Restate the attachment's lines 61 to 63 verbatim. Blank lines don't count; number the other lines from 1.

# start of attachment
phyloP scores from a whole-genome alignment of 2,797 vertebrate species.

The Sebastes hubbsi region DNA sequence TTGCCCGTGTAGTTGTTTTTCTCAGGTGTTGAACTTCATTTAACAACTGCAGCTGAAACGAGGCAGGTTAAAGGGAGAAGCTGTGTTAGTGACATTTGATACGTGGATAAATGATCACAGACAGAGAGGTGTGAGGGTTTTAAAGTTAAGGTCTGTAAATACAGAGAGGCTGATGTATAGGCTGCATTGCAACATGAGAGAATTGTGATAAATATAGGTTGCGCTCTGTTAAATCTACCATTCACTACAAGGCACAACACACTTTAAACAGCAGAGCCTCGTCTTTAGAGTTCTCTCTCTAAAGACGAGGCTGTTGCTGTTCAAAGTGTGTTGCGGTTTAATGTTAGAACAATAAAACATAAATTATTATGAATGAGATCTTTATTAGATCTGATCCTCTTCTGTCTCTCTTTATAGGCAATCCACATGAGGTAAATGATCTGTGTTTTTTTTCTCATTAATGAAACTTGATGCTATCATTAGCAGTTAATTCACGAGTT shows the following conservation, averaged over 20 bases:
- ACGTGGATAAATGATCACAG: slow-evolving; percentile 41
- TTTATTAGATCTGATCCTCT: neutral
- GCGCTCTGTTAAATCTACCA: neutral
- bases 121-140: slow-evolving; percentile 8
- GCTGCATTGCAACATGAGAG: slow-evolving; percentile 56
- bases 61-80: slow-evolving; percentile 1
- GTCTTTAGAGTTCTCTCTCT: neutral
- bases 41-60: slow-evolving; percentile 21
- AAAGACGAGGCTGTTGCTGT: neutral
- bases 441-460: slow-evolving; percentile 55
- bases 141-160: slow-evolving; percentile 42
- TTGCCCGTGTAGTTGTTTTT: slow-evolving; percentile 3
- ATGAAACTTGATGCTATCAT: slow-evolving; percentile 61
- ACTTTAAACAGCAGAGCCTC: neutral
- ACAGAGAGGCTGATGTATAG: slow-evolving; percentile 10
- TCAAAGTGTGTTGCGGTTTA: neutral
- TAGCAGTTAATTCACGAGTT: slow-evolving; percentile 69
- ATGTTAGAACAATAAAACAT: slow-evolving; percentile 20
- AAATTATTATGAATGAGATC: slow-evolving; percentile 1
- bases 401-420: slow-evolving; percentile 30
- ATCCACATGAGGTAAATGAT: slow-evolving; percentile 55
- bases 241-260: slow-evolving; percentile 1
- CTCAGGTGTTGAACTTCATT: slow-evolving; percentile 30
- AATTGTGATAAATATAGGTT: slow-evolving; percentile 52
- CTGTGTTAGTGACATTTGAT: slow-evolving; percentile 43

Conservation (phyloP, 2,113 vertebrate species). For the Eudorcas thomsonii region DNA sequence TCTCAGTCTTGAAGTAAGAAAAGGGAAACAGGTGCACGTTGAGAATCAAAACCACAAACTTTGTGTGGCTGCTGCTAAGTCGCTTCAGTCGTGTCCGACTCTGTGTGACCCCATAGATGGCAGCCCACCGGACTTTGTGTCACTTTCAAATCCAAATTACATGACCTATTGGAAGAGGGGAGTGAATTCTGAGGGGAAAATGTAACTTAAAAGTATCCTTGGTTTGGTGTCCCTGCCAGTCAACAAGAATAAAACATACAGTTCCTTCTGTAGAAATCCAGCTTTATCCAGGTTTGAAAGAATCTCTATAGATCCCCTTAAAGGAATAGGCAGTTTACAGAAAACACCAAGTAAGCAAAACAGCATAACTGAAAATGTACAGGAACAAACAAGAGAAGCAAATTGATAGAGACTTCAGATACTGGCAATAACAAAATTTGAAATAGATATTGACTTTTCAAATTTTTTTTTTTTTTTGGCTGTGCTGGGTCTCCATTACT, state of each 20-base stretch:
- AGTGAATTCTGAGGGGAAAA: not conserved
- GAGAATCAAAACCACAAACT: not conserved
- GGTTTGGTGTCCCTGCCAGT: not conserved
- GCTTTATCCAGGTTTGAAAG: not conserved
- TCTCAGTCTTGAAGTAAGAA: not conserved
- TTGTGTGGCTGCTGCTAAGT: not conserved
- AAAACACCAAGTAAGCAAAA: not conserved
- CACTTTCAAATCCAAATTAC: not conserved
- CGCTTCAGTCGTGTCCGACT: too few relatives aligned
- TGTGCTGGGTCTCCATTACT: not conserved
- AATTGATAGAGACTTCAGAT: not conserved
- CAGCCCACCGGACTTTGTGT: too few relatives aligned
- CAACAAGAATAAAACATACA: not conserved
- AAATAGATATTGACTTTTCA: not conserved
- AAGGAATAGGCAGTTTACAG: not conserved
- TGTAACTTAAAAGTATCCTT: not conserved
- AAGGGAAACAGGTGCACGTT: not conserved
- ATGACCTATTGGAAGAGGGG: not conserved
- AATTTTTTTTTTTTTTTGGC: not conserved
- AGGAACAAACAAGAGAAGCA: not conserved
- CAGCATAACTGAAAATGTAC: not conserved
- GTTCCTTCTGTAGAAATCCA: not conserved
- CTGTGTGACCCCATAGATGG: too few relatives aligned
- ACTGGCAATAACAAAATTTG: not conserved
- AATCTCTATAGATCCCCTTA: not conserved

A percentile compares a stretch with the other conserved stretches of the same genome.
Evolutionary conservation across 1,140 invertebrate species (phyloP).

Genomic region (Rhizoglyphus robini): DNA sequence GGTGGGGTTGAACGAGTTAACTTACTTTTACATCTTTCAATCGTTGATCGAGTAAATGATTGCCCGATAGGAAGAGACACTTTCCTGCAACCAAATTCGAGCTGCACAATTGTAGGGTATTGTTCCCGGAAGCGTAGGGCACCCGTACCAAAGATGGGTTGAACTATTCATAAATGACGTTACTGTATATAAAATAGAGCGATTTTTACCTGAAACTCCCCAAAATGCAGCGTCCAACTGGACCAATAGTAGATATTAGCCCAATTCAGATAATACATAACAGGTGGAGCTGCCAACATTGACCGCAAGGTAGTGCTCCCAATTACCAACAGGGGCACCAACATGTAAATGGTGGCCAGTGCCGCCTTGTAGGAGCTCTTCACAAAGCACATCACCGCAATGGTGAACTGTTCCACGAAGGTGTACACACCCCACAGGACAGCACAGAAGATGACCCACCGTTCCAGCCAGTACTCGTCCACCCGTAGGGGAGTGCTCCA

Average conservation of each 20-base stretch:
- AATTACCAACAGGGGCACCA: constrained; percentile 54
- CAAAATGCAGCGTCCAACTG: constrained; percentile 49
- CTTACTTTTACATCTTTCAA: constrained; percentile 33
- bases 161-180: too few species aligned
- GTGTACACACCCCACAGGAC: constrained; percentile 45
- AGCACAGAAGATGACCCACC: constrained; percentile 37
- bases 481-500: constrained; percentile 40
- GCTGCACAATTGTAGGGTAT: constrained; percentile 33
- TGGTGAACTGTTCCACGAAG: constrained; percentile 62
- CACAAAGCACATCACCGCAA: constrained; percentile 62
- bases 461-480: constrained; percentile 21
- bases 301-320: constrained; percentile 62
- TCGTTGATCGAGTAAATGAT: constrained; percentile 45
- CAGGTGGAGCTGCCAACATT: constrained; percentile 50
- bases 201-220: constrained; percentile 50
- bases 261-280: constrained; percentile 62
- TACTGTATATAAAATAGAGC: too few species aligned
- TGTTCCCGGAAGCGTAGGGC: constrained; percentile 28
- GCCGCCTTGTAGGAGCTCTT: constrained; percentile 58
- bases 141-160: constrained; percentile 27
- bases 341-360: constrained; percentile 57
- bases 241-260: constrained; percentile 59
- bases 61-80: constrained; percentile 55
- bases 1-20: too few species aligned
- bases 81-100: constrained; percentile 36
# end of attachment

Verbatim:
- bases 161-180: too few species aligned
- GTGTACACACCCCACAGGAC: constrained; percentile 45
- AGCACAGAAGATGACCCACC: constrained; percentile 37